One of the three exam questions of the 2013 Bac Philo in ES was on the question: Do we interpret if we don’t know?
Correction of this subject which crosses the themes of knowledge and truth.
Analysis of the question (do we interpret if we do not know?)
—To interpret: To explain, to try to make comprehensible what is dense, complicated, ambiguous
dense, complicated, ambiguous. But also: To attribute a distorted meaning or erroneous
-in default: in the sense “Since one cannot, then at least”
—Know: To have present in the mind the more or less precise or complete idea of an abstract or concrete object, existing or not. Or distinguish,
to make the difference between.
These two notions, to interpret and to know, are, of course, to be defined throughout the question, and must be questioned and challenged.
The turn of phrase “does one interpret”, calls for a dialectical plan.
Corrected question that pinpoints the problem (does one interpret without knowing
The link is original: in default. This default is to be nuanced, and will probably be the solution of the paradox that is posed here: as we cannot know (this is presupposed in the question), we can only interpret content to interpret. The question here concerns truth, and questions is it possible to know? Is any certainty possible, can we know truthfully? Are we condemned to do only interpret?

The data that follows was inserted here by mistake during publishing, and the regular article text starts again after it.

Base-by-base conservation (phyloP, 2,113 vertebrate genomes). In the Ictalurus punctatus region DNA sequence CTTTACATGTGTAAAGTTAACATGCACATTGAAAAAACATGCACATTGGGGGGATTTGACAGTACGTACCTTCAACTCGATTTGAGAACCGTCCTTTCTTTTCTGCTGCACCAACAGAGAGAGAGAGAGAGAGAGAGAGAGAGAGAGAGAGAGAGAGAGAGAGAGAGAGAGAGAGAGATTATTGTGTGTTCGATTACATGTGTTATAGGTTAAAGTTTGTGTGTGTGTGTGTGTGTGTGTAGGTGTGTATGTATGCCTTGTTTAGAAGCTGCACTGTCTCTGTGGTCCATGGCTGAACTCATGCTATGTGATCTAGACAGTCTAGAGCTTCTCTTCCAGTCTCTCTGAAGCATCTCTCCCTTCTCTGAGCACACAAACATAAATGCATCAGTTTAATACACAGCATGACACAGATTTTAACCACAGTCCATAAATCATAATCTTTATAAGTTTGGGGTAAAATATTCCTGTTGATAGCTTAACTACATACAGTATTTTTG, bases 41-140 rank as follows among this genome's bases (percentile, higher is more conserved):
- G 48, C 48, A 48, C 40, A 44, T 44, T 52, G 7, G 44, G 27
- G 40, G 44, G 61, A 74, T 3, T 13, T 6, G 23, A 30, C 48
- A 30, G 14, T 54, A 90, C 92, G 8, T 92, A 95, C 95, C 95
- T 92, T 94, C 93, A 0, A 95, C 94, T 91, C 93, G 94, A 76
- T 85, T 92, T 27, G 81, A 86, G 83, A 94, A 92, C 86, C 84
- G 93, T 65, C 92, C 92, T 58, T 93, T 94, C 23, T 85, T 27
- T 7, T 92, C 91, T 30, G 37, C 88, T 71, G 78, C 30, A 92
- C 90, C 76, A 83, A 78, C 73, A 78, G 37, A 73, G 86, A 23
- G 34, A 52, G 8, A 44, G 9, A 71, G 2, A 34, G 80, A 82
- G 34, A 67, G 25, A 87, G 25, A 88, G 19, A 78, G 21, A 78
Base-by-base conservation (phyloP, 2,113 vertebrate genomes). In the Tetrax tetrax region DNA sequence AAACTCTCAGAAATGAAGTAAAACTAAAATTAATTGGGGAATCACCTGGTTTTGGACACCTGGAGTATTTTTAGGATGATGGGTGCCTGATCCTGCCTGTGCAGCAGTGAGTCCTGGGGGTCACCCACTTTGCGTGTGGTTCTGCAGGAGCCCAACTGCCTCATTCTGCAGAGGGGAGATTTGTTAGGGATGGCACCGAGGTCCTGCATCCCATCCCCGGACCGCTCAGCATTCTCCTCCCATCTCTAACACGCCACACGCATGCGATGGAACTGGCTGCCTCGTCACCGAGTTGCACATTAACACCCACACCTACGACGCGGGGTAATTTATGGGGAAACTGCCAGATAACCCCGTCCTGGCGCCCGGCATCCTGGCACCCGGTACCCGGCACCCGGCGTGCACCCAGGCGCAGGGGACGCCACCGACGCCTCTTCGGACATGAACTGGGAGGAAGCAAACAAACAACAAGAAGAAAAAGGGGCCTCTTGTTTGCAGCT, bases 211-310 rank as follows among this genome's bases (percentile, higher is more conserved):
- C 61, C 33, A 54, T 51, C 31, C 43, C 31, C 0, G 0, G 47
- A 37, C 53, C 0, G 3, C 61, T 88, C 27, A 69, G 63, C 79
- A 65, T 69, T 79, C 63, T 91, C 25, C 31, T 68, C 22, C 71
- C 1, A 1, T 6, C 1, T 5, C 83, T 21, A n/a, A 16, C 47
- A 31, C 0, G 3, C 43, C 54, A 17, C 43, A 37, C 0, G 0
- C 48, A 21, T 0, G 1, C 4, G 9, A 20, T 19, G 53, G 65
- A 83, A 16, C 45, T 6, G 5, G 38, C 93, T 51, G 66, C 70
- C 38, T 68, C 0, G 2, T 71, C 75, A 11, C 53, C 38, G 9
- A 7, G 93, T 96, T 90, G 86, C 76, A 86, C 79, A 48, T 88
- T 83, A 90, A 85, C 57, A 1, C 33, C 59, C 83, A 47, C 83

→ Corrected topics: Does this work allow us to become aware of ourselves?
Corrected outline (do we interpret if we do not know?)
I. There seems to be no certain truth, and we have only illusions, which is why we are condemned to interpret only.
II. However, to interpret is already to pose the interpretation as an object of
knowledge, and one could then know
III. it is allowed to know thanks to the interpretation, and the knowledge can be revealed on condition that knowledge helps to clarify the
→ All the other correction and topics for the 2013 French baccalaureate
→ What do we owe to the state? Correction to the 2013 baccalauréat ES file
→ Correction to the text commentary on Anselm